Preface to the eighth edition

When the first edition of this book appeared in 1968, it was greeted as being 'remarkably up to date' (Meteorological Magazine). Since that time, several new editions have extended and sharpened its description and analysis of atmospheric processes and global climates. Indeed, succeeding prefaces provide a virtual commentary on recent advances in meteorology and climatology of relevance to students in these fields and to scholars in related disciplines. This revised and expanded eighth edition of Atmosphere, Weather and Climate will prove invaluable to all those studying the earth's atmosphere and world climate, whether from environmental, atmospheric and earth sciences, geography, ecology, agriculture, hydrology or related disciplinary perspectives.

Atmosphere, Weather and Climate provides a comprehensive introduction to weather processes and climatic conditions. Since the last edition in 1998, we have added an introductory overview of the historical development of the field and its major components. Following this there is an extended treatment of atmospheric composition and energy, stressing the heat budget of the earth and the causes of the greenhouse effect. Then we turn to the manifestations and circulation of atmospheric moisture, including atmospheric stability and precipitation patterns in space and time. A consideration of atmospheric and oceanic motion on small to large scales leads on to a new chapter on modelling of the atmospheric circulation and climate, that also presents weather forecasting on different time scales. This was prepared by my colleague Dr Tom Chase of CIRES and Geography at the University of Colorado, Boulder. This is followed by a discussion of the structure of air masses, the development of frontal and non-frontal cyclones and of mesoscale convective systems in mid-latitudes. The treatment of weather and climate in temperate latitudes begins with studies of Europe and America, extending to the conditions of their subtropical and high-latitude margins and includes the Mediterranean, Australasia, North Africa, the southern westerlies, and the sub-arctic and polar regions. Tropical weather and climate are also described through an analysis of the climatic mechanisms of monsoon Asia, Africa, Australia and Amazonia, together with the tropical margins of Africa and Australia and the effects of ocean movement and the El Nino-Southern Oscillation and teleconnections. Small-scale climates - including urban climates - are considered from the perspective of energy budgets. The final chapter stresses the structure and operation of the atmosphere-earth-ocean system and the causes of its climate changes. Since the previous edition appeared in 1998, the pace of research on the climate system and attention to global climate change has accelerated. A discussion of the various modelling strategies adopted for the prediction of climate change is undertaken, relating in particular to the IPCC 1990 to 2000 models. A consideration of other environmental impacts of climate change is also included.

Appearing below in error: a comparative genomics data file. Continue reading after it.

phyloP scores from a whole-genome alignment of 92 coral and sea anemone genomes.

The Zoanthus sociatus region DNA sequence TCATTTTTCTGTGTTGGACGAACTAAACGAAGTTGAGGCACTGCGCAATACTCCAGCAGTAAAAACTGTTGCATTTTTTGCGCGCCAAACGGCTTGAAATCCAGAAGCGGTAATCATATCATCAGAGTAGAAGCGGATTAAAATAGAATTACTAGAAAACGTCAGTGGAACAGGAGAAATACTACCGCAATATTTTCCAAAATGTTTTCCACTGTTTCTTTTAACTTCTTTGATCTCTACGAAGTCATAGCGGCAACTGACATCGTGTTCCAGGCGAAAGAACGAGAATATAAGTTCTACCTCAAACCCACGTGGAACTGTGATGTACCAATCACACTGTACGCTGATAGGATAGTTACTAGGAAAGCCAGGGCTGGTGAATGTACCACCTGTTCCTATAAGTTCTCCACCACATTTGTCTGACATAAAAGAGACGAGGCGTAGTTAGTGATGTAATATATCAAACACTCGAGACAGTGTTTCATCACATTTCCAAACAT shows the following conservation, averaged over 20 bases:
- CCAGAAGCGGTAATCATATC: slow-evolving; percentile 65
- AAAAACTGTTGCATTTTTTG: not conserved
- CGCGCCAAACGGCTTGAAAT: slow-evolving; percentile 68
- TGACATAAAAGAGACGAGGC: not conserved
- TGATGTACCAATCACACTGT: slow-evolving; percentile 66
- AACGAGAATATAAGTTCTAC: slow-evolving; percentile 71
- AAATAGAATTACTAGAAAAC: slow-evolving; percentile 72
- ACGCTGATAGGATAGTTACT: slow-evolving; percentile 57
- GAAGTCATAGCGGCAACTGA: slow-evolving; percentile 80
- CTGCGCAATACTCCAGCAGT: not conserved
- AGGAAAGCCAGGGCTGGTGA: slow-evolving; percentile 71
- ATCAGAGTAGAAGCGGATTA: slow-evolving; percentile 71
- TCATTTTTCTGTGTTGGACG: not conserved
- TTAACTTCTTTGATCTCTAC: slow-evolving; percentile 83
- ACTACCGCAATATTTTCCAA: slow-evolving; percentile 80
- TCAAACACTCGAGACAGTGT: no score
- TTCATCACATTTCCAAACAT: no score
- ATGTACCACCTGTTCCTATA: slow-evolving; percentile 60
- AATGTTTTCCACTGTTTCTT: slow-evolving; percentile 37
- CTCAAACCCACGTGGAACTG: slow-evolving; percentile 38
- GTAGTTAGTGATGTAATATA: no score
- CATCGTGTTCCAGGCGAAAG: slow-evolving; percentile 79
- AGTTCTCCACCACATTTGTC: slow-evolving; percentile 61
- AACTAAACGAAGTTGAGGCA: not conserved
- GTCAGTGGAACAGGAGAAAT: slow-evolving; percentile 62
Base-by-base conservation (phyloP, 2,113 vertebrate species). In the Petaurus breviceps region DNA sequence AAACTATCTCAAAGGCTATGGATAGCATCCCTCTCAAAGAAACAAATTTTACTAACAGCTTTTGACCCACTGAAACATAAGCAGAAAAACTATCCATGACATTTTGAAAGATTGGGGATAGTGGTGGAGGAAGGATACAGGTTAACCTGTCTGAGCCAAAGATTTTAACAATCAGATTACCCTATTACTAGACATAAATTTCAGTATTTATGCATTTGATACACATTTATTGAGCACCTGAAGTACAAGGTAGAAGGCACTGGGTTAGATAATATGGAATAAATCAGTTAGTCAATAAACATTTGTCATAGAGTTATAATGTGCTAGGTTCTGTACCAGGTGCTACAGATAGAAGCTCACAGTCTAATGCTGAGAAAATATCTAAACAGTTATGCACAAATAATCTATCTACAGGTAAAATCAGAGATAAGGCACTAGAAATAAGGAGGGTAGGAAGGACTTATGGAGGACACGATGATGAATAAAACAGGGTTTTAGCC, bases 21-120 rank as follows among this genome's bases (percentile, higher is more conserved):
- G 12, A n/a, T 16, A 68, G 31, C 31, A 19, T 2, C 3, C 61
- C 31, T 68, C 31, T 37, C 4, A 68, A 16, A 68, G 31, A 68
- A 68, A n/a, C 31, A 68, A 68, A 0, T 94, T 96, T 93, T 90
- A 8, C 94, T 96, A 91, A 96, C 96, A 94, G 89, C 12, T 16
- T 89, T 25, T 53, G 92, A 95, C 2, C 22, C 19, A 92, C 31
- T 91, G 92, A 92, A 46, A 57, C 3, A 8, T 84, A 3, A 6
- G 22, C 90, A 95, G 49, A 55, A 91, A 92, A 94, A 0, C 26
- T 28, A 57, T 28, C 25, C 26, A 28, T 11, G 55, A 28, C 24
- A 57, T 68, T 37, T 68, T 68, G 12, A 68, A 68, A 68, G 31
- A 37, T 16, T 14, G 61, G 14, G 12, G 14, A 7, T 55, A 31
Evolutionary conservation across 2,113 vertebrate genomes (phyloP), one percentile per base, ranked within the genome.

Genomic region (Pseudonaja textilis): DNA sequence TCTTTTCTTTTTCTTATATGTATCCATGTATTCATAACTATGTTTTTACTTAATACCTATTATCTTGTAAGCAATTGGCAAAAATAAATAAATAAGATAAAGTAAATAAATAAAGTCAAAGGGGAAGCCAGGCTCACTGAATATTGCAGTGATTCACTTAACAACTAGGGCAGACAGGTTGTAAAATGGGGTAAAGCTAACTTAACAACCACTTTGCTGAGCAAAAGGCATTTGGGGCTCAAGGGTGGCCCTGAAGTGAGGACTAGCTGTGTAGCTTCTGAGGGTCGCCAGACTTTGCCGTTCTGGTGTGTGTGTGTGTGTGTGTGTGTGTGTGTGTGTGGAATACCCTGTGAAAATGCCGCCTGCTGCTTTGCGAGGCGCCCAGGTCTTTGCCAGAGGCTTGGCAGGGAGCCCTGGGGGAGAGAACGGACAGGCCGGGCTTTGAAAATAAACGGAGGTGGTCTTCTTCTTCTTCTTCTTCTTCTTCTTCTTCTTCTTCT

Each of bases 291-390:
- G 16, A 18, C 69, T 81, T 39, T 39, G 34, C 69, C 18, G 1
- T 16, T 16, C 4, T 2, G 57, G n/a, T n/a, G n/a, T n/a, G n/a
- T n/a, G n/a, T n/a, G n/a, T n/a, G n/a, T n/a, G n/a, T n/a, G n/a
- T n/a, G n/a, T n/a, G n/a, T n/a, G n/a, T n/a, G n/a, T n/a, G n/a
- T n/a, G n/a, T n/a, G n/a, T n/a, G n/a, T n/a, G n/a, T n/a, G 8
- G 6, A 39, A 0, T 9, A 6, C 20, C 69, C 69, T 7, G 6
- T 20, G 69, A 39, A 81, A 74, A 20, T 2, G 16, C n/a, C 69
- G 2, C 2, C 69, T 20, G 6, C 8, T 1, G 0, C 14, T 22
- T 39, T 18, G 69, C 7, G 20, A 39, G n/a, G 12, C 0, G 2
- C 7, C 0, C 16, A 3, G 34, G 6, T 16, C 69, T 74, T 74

The new information age and wide use of the World Wide Web has led to significant changes in presentation. Apart from the two new chapters 1 and 8, new features include: learning points and discussion topics for each chapter, and boxes presenting a special topic or a summary of pivotal advances in twentieth-century meteorology and climatology. Throughout the book, some eighty new or redrawn figures, revised tables and new plates are presented. Wherever possible, the criticisms and suggestions of colleagues and reviewers have been taken into account in preparing this latest edition.

This new edition benefited greatly from the ideas and work of my long-time friend and co-author Professor Richard J. Chorley, who sadly did not live to see its completion; he passed away on 12 May 2002. He had planned to play a diminishing role in the eighth edition following his retirement several years earlier, but nevertheless he remained active and fully involved through March 2002 and prepared much of the new Chapter 1. His knowledge, enthusiasm and inspiration will be sorely missed.

CIRES and Department of Geography, University of Colorado, Boulder

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Renewable Energy 101

Renewable Energy 101

Renewable energy is energy that is generated from sunlight, rain, tides, geothermal heat and wind. These sources are naturally and constantly replenished, which is why they are deemed as renewable. The usage of renewable energy sources is very important when considering the sustainability of the existing energy usage of the world. While there is currently an abundance of non-renewable energy sources, such as nuclear fuels, these energy sources are depleting. In addition to being a non-renewable supply, the non-renewable energy sources release emissions into the air, which has an adverse effect on the environment.

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